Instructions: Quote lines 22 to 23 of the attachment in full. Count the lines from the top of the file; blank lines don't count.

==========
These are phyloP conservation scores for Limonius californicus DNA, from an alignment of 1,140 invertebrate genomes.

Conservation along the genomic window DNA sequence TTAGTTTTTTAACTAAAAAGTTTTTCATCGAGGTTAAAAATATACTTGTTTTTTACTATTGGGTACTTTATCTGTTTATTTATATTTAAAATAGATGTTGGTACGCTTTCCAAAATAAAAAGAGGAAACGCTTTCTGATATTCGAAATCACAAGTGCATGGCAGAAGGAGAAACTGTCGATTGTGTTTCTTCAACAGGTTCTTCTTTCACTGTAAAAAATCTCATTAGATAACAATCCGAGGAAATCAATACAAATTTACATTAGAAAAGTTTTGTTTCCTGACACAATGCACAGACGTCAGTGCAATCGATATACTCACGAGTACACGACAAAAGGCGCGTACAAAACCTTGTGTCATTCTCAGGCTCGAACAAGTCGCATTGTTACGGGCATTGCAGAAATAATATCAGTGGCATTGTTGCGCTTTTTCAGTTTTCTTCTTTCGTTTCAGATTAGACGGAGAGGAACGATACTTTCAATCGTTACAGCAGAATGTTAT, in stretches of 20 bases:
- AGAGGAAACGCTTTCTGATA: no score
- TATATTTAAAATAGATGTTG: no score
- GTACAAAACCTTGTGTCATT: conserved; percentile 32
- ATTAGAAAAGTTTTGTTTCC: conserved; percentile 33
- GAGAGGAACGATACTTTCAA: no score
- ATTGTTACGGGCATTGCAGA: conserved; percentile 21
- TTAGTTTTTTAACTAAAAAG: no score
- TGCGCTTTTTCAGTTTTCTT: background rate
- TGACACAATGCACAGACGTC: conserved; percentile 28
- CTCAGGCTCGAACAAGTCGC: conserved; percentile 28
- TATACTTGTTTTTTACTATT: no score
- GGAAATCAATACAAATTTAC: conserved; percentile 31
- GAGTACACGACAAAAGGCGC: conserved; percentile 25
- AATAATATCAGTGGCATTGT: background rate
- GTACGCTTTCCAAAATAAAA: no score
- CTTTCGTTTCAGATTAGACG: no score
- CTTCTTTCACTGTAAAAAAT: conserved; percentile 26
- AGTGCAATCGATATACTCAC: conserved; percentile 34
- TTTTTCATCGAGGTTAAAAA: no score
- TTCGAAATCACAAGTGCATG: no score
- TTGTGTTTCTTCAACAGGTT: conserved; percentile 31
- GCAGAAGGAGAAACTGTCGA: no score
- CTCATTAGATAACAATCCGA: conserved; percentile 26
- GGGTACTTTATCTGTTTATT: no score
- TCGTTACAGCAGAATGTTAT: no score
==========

- TTCGAAATCACAAGTGCATG: no score
- TTGTGTTTCTTCAACAGGTT: conserved; percentile 31